Podcast 505: Dirty Band Joists, Taping Roof Sheathing, and Affordable High-Performance Windows
Winterizing foundations, lazy additions, air-sealing band joists, and good windows at a reasonable price.
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Josh describes how his company protects a foundation over the winter. Michael provides an update on his poorly built addition. James asks how to insulate and air-seal the dirty framing in his basement. Jim asks about sealing the seams of roof sheathing with tape. Cedar wants to know if there are any affordable high-performance windows out there. Jason needs help flashing a problem roof detail.
- Patrick’s “handy” copper roofing photoshoot
- Mike’s tenant “care”
- Kiley’s selling her house
- Jeff’s seasonal changes
Listener Feedback 1:
Josh writes: I know I’m late to the party but books have taken over my podcast listening time so I’m behind. In reference to Jay’s question in episode 489 about long builds. When we are getting builds ready for winter and spring work, we will do footings and foundation but not the concrete floor. This at least lasts through the winter in South Dakota without having to heat all winter.
Listener Feedback 2:
Michael writes: Hello podcast team, I was honored to hear you talk about my humble snake highway on the podcast. I’ll take you up on your offer to help and I’d like to emphasize that all visitors who come with tools are entitled to free beer. I’m taking the day off work this Wednesday and Thursday to rip up the roof, so come on by 🙂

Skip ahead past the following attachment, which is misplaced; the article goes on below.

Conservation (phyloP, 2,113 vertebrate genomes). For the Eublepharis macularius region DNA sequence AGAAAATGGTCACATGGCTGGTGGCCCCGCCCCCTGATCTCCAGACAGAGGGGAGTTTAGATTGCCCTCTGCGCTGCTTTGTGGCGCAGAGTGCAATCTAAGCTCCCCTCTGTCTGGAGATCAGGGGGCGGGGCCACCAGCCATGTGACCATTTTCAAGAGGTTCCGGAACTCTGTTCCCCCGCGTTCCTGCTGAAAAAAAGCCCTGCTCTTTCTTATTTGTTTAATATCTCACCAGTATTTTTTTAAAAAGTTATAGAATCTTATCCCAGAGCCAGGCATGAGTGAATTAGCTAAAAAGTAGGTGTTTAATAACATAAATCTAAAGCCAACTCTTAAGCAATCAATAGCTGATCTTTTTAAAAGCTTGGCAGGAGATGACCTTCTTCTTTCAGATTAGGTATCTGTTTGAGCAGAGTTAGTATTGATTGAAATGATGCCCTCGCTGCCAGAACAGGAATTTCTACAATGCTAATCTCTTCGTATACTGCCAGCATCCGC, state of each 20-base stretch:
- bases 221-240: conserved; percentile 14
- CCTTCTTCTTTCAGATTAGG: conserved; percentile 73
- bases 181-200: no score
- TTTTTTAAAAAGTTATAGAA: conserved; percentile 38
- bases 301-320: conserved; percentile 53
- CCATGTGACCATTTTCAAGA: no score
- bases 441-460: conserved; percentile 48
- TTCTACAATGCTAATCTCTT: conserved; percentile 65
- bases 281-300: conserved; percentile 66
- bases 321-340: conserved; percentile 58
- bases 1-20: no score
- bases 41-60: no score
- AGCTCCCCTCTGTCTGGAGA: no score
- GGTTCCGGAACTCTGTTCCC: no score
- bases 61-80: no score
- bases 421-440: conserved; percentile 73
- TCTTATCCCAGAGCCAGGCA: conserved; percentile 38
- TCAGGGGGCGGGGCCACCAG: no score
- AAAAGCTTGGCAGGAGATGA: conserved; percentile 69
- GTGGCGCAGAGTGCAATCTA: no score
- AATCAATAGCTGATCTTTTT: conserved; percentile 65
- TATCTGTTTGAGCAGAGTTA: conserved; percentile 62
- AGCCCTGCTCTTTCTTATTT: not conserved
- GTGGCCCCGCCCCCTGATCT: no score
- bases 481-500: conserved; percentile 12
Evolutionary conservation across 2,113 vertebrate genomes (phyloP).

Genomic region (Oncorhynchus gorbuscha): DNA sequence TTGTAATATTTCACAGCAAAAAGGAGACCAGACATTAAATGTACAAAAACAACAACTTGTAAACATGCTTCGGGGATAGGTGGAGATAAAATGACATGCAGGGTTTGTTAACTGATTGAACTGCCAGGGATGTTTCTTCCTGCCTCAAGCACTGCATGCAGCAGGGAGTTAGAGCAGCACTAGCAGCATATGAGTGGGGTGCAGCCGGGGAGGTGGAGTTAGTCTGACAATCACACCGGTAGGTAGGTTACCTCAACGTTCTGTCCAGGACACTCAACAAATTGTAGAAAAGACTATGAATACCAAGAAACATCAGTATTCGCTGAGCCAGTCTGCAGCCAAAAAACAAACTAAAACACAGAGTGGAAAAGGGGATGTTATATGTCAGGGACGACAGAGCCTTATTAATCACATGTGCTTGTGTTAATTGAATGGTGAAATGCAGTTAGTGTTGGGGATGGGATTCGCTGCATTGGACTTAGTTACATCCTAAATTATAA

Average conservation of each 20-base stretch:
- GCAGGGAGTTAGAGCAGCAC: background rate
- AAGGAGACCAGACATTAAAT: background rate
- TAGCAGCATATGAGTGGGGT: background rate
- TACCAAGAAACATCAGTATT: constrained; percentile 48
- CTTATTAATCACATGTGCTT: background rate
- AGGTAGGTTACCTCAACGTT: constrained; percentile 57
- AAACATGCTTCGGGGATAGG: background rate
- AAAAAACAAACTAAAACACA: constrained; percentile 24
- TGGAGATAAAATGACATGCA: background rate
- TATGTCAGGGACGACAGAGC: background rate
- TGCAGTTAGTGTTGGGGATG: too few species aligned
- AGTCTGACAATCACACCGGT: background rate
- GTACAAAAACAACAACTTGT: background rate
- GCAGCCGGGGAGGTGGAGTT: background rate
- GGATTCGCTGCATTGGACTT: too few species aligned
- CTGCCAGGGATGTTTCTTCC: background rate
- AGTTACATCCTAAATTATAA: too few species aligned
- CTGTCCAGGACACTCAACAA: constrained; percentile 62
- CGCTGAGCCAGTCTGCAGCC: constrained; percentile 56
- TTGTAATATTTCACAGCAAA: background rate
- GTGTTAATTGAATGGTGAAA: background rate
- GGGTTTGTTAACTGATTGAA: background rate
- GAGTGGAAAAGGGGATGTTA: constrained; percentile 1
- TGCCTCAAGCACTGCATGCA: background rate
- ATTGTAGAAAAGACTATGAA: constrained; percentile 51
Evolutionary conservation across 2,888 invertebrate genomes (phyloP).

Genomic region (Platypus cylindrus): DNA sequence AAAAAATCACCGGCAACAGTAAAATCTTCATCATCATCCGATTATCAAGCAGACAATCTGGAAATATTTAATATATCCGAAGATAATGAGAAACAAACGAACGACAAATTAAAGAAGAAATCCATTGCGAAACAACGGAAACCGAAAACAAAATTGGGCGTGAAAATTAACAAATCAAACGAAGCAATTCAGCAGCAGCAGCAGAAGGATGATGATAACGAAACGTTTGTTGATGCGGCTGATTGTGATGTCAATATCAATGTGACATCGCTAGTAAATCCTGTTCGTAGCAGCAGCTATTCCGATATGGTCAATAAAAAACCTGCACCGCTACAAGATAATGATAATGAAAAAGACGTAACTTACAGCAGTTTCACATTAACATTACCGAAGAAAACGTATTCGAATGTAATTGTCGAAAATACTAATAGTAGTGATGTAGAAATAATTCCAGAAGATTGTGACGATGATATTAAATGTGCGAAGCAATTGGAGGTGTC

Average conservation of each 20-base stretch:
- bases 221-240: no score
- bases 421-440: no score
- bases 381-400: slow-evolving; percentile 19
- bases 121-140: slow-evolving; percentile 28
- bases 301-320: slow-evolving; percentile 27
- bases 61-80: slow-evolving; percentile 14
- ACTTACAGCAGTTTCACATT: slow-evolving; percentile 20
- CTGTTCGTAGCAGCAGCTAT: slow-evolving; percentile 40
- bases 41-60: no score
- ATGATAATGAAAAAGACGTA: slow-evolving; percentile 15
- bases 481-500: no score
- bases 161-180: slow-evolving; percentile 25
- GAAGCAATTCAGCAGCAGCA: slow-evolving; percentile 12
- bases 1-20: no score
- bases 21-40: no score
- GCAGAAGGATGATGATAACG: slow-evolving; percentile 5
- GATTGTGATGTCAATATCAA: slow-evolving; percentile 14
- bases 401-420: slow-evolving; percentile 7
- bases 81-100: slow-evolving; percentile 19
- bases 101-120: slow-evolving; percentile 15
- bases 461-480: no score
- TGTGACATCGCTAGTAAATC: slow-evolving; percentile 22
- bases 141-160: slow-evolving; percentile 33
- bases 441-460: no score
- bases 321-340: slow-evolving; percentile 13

You guys more or less nailed my personality—I sadly am “not afraid to do some demo.” I’ve sometimes thought about writing the word “Consequences” on my sawzall with a Sharpie.
I appreciate your technical advice, of course, but I most appreciate that you provide a forum that unites professionals and amateurs on the notion that a craftsperson can be a professional or a DIY’er. We all bring our own experience and passion for the craft of home building and renovation.
I’d be happy to join you on the after show, but I have to say that our renovation story may not be the happy one it was intended to be. The reality is that our family has seen our dream of a quiet country house become somewhat buried by the emotional and financial costs of a major renovation. We will have to sell our house. So now I find myself working for a future owner, and not for my own family, which changes the mindset a bit. I still love what I’m doing, and I have come far enough in the project to start seeing the finished product, but I will have to wait for another opportunity sometime in the future to know what it’s like to live in a house I’ve worked on.
Thank you for keeping craft alive!
Question 1: How can I effectively clean my joist bays before insulating?